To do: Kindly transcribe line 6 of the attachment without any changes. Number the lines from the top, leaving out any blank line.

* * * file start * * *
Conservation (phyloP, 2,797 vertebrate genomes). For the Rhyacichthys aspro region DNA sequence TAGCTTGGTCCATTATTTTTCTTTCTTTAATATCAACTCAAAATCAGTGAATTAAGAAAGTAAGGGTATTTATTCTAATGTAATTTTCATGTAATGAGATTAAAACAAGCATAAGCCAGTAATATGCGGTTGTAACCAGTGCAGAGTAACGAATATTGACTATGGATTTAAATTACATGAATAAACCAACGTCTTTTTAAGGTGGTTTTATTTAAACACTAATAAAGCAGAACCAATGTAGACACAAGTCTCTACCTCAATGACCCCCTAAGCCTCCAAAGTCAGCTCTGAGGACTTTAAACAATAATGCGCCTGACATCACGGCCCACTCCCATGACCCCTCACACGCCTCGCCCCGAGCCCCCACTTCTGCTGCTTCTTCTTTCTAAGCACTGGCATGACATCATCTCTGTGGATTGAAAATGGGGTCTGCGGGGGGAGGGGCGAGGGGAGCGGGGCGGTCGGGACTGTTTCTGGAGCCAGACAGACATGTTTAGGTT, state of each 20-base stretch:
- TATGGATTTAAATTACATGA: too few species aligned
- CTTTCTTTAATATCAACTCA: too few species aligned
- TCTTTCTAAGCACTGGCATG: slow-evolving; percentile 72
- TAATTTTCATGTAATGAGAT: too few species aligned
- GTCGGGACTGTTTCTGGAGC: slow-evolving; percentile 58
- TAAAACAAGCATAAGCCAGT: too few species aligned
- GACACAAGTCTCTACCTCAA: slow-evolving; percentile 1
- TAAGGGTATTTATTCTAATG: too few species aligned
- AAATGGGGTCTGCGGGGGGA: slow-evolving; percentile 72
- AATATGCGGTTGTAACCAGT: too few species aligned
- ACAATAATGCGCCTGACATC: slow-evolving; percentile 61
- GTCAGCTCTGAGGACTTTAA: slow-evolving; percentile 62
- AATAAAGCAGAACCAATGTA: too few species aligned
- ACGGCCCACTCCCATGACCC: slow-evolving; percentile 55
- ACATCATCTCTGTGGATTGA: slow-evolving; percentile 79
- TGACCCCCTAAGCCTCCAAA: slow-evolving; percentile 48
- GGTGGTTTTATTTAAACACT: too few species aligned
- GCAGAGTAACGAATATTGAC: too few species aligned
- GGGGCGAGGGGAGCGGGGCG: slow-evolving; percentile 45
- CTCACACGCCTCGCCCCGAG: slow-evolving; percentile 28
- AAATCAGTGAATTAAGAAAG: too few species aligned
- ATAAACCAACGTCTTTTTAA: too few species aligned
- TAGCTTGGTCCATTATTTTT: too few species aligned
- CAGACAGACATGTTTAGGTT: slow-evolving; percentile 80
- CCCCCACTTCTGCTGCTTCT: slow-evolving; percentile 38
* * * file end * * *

- GTCGGGACTGTTTCTGGAGC: slow-evolving; percentile 58